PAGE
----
As of 2014, the proportional repayment rule applies on the event where an amount is withdrawn from the RDSP. The proportional repayment rule will require that, for each $1 withdrawn from an RDSP, $3 of any grants or bonds paid into the plan in the 10 years preceding the withdrawal be repaid, up to a maximum of the assistance holdback amount. Repayments will be attributed to the grants or bonds that make up the assistance holdback amount based on the order in which they were paid into the RDSP, beginning with the oldest amounts.

For more information on how much the repayment will be, contact the issuer of your RDSP or visit the ESDC website.


Jeff opens an RDSP in 2012 and contributes $1,500 to his plan annually, being eligible for the maximum grant ($3,500) for each year. In 2017, the assistance holdback amount for his plan equals $21,000.

In 2017, he withdraws $600 from his RDSP. Under the 10-year repayment rule, the entire assistance holdback amount ($21,000) would have to be repaid. Under the proportional repayment rule, $1,800 of the assistance holdback amount will be repaid (approximately 9% of the repayment required under the former 10-year repayment rule). The $1,800 repayment will come from the grants paid into his RDSP in 2012 and the plan’s assistance holdback amount will be reduced to $19,200.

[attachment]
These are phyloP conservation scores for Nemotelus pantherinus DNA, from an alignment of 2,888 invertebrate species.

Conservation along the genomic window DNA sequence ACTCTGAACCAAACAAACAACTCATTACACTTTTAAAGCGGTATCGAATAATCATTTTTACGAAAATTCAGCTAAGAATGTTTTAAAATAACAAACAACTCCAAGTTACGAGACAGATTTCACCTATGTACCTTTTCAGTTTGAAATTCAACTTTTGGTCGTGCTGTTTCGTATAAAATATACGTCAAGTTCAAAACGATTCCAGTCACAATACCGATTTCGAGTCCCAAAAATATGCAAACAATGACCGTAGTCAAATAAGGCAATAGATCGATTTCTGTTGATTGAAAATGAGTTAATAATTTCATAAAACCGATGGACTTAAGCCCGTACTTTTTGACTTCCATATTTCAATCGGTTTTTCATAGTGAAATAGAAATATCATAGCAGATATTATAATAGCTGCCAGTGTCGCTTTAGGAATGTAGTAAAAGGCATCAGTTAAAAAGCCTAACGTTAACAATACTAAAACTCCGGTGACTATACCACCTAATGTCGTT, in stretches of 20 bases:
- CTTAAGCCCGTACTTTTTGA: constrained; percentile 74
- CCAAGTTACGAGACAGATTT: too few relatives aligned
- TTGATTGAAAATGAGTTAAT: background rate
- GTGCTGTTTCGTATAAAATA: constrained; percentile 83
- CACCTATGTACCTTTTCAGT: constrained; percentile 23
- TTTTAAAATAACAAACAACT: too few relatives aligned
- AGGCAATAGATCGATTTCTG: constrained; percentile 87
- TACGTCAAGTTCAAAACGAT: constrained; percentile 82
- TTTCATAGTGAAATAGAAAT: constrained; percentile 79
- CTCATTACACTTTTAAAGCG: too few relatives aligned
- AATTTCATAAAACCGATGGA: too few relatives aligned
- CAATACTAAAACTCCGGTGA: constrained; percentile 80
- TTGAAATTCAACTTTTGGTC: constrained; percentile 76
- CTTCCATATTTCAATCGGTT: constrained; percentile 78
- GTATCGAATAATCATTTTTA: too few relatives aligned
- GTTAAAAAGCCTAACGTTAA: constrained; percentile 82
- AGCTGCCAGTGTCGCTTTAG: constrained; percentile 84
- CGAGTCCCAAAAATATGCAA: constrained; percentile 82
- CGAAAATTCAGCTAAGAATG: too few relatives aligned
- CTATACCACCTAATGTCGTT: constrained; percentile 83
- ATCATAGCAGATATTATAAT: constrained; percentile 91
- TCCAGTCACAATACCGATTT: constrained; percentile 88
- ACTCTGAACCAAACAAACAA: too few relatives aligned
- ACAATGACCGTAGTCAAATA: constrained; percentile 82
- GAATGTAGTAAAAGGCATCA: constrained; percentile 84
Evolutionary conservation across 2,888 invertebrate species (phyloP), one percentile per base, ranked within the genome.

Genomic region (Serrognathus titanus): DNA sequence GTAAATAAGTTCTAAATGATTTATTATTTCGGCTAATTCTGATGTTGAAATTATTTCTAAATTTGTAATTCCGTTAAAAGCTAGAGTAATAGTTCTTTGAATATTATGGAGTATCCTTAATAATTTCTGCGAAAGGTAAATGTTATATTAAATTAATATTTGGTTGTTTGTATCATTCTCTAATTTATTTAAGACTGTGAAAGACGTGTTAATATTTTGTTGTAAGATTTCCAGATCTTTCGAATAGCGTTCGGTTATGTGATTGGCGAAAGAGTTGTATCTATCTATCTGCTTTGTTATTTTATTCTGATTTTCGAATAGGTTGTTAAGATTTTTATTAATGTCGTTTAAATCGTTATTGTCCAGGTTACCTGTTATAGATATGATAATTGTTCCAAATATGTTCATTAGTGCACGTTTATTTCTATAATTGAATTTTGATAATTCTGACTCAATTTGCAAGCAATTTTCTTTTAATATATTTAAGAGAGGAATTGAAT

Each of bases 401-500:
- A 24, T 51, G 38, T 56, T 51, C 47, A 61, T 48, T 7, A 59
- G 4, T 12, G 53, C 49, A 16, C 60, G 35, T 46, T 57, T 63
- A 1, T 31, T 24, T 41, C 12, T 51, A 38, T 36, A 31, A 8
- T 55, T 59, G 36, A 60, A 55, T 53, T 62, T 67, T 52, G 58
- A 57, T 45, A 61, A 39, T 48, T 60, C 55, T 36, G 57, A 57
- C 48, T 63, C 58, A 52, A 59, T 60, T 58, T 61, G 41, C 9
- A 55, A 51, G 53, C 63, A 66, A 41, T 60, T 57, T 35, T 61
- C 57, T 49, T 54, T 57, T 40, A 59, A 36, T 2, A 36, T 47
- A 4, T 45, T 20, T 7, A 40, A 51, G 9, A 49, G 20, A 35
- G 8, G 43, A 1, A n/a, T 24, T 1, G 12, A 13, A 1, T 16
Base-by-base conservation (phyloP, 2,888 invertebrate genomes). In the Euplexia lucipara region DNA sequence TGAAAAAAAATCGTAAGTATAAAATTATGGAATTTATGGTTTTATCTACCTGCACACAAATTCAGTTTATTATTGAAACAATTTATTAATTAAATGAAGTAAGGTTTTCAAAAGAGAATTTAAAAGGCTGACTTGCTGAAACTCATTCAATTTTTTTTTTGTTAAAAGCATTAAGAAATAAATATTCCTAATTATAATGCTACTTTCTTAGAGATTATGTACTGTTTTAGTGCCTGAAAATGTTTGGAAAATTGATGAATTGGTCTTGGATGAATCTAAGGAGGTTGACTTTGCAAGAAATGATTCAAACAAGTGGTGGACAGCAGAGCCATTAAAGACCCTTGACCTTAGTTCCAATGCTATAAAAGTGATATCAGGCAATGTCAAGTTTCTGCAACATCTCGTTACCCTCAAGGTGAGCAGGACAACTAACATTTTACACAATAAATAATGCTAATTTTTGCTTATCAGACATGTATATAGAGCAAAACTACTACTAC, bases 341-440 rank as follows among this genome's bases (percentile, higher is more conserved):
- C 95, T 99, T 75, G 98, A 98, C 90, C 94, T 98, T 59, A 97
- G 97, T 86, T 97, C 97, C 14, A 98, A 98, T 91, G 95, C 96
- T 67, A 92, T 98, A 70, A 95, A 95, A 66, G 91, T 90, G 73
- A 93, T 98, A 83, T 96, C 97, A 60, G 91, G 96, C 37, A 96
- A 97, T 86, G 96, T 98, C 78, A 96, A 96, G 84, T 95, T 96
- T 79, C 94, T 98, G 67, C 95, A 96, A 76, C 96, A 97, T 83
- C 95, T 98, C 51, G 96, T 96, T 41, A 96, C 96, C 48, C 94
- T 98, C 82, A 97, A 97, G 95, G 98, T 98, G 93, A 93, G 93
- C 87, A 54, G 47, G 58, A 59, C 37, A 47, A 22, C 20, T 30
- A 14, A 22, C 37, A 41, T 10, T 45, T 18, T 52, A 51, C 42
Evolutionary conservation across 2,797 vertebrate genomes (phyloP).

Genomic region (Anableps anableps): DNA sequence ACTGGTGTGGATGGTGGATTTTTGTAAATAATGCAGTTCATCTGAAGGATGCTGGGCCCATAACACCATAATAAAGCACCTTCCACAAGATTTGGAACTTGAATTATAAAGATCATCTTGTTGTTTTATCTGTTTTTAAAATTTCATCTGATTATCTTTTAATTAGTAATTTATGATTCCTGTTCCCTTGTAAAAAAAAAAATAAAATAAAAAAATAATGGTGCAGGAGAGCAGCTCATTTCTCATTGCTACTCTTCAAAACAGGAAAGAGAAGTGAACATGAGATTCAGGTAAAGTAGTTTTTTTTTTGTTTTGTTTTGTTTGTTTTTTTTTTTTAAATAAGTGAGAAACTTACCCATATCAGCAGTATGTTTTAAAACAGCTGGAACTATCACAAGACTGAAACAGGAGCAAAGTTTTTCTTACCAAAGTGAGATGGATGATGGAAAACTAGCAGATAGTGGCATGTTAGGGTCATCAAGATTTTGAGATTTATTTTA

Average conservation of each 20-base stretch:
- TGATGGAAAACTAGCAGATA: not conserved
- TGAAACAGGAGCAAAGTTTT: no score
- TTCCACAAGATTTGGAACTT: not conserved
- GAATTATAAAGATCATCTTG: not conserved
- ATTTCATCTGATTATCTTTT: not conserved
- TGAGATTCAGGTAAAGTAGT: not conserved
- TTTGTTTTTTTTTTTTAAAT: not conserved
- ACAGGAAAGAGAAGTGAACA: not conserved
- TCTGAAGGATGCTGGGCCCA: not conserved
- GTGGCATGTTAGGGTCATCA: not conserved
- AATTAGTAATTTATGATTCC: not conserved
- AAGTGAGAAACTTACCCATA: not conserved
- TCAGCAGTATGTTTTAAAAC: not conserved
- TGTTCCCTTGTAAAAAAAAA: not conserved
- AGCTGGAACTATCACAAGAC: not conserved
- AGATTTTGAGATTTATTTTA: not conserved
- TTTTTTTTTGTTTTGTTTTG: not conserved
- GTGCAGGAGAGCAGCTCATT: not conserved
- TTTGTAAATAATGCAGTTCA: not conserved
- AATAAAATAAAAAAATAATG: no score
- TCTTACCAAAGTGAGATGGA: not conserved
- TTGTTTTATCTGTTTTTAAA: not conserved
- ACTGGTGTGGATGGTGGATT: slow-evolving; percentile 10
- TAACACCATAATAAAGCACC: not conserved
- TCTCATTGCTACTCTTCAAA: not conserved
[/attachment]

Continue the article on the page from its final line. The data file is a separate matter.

Canada Disability Savings Grant

The Canada Disability Savings Grant is a matching grant. That means that the Government also pays into your RDSP to help you save. The Government gives matching grants of up to 300 percent, depending on the beneficiary's family income and contribution. The maximum Grant amount is $3,500 per year, with a limit of $70,000 over your lifetime. Matching grants are paid into the RDSP on contributions that are made up to and including December 31 of the year you turn 49 years of age.

Canada Disability Savings Bond

The Canada Disability Savings Bond is money the Government contributes to the Registered Disability Savings Plans (RDSPs) of low- and modest-income Canadians. If you qualify for the Bond, you can receive up to $1,000 a year, depending on the beneficiary’s family income. Over an individual’s lifetime, there is a limit of $20,000. Bonds are paid into the RDSP if an application has been made on or before December 31 of the year the beneficiary turns 49 years of age. You do not need to make any contributions to your RDSP to receive the Bond.